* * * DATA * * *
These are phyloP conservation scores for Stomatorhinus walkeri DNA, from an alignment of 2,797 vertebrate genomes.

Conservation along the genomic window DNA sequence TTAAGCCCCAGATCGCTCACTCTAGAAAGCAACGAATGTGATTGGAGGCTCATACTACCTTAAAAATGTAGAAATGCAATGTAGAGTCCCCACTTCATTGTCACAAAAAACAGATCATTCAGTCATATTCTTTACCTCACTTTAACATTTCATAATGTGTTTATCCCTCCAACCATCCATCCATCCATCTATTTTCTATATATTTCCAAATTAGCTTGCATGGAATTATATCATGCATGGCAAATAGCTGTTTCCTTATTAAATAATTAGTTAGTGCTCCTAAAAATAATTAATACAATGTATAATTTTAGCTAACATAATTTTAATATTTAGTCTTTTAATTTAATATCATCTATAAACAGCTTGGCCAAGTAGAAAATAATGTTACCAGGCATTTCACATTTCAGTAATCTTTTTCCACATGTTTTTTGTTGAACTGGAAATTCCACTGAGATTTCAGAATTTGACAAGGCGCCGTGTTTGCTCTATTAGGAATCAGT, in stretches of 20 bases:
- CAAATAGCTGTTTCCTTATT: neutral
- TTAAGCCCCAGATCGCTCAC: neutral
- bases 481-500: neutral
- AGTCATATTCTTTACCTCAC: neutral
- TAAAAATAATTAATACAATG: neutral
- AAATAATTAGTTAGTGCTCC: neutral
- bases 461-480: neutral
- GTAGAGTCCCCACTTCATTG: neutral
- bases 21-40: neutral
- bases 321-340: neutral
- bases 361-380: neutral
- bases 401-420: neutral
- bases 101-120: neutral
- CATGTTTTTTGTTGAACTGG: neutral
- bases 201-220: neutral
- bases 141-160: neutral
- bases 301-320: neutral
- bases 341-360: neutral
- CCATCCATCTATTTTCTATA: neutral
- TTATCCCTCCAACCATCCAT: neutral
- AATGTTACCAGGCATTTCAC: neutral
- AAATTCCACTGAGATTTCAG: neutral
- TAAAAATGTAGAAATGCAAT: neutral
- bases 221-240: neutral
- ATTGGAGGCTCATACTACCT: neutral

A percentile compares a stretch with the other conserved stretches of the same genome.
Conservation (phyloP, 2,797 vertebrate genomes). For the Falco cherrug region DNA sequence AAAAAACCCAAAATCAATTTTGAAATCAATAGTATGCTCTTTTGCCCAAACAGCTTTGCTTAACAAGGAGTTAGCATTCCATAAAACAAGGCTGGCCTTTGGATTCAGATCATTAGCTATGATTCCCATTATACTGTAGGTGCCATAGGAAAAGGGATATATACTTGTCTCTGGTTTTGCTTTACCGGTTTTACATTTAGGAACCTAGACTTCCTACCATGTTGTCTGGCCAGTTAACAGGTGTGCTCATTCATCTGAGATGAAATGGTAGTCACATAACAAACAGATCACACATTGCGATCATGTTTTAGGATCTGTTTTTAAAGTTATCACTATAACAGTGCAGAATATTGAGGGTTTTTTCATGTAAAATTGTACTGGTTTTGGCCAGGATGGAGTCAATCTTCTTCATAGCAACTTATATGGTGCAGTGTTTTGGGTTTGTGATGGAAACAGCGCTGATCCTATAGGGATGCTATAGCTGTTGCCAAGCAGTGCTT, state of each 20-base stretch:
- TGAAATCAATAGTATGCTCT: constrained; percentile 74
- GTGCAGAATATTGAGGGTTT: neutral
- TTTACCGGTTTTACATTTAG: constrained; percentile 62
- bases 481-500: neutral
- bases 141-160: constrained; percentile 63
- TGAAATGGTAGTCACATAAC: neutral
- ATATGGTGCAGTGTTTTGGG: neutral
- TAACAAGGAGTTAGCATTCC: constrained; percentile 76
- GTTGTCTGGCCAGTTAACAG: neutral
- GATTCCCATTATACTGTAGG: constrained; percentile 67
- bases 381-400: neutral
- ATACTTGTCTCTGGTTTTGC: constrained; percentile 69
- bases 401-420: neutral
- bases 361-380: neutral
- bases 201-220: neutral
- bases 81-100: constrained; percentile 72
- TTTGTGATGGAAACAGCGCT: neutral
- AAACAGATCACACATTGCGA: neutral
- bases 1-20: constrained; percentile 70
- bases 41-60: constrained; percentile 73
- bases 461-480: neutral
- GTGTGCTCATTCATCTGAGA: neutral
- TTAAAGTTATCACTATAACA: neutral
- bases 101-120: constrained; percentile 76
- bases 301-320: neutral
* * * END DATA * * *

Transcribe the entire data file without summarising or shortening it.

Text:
These are phyloP conservation scores for Stomatorhinus walkeri DNA, from an alignment of 2,797 vertebrate genomes.

Conservation along the genomic window DNA sequence TTAAGCCCCAGATCGCTCACTCTAGAAAGCAACGAATGTGATTGGAGGCTCATACTACCTTAAAAATGTAGAAATGCAATGTAGAGTCCCCACTTCATTGTCACAAAAAACAGATCATTCAGTCATATTCTTTACCTCACTTTAACATTTCATAATGTGTTTATCCCTCCAACCATCCATCCATCCATCTATTTTCTATATATTTCCAAATTAGCTTGCATGGAATTATATCATGCATGGCAAATAGCTGTTTCCTTATTAAATAATTAGTTAGTGCTCCTAAAAATAATTAATACAATGTATAATTTTAGCTAACATAATTTTAATATTTAGTCTTTTAATTTAATATCATCTATAAACAGCTTGGCCAAGTAGAAAATAATGTTACCAGGCATTTCACATTTCAGTAATCTTTTTCCACATGTTTTTTGTTGAACTGGAAATTCCACTGAGATTTCAGAATTTGACAAGGCGCCGTGTTTGCTCTATTAGGAATCAGT, in stretches of 20 bases:
- CAAATAGCTGTTTCCTTATT: neutral
- TTAAGCCCCAGATCGCTCAC: neutral
- bases 481-500: neutral
- AGTCATATTCTTTACCTCAC: neutral
- TAAAAATAATTAATACAATG: neutral
- AAATAATTAGTTAGTGCTCC: neutral
- bases 461-480: neutral
- GTAGAGTCCCCACTTCATTG: neutral
- bases 21-40: neutral
- bases 321-340: neutral
- bases 361-380: neutral
- bases 401-420: neutral
- bases 101-120: neutral
- CATGTTTTTTGTTGAACTGG: neutral
- bases 201-220: neutral
- bases 141-160: neutral
- bases 301-320: neutral
- bases 341-360: neutral
- CCATCCATCTATTTTCTATA: neutral
- TTATCCCTCCAACCATCCAT: neutral
- AATGTTACCAGGCATTTCAC: neutral
- AAATTCCACTGAGATTTCAG: neutral
- TAAAAATGTAGAAATGCAAT: neutral
- bases 221-240: neutral
- ATTGGAGGCTCATACTACCT: neutral

A percentile compares a stretch with the other conserved stretches of the same genome.
Conservation (phyloP, 2,797 vertebrate genomes). For the Falco cherrug region DNA sequence AAAAAACCCAAAATCAATTTTGAAATCAATAGTATGCTCTTTTGCCCAAACAGCTTTGCTTAACAAGGAGTTAGCATTCCATAAAACAAGGCTGGCCTTTGGATTCAGATCATTAGCTATGATTCCCATTATACTGTAGGTGCCATAGGAAAAGGGATATATACTTGTCTCTGGTTTTGCTTTACCGGTTTTACATTTAGGAACCTAGACTTCCTACCATGTTGTCTGGCCAGTTAACAGGTGTGCTCATTCATCTGAGATGAAATGGTAGTCACATAACAAACAGATCACACATTGCGATCATGTTTTAGGATCTGTTTTTAAAGTTATCACTATAACAGTGCAGAATATTGAGGGTTTTTTCATGTAAAATTGTACTGGTTTTGGCCAGGATGGAGTCAATCTTCTTCATAGCAACTTATATGGTGCAGTGTTTTGGGTTTGTGATGGAAACAGCGCTGATCCTATAGGGATGCTATAGCTGTTGCCAAGCAGTGCTT, state of each 20-base stretch:
- TGAAATCAATAGTATGCTCT: constrained; percentile 74
- GTGCAGAATATTGAGGGTTT: neutral
- TTTACCGGTTTTACATTTAG: constrained; percentile 62
- bases 481-500: neutral
- bases 141-160: constrained; percentile 63
- TGAAATGGTAGTCACATAAC: neutral
- ATATGGTGCAGTGTTTTGGG: neutral
- TAACAAGGAGTTAGCATTCC: constrained; percentile 76
- GTTGTCTGGCCAGTTAACAG: neutral
- GATTCCCATTATACTGTAGG: constrained; percentile 67
- bases 381-400: neutral
- ATACTTGTCTCTGGTTTTGC: constrained; percentile 69
- bases 401-420: neutral
- bases 361-380: neutral
- bases 201-220: neutral
- bases 81-100: constrained; percentile 72
- TTTGTGATGGAAACAGCGCT: neutral
- AAACAGATCACACATTGCGA: neutral
- bases 1-20: constrained; percentile 70
- bases 41-60: constrained; percentile 73
- bases 461-480: neutral
- GTGTGCTCATTCATCTGAGA: neutral
- TTAAAGTTATCACTATAACA: neutral
- bases 101-120: constrained; percentile 76
- bases 301-320: neutral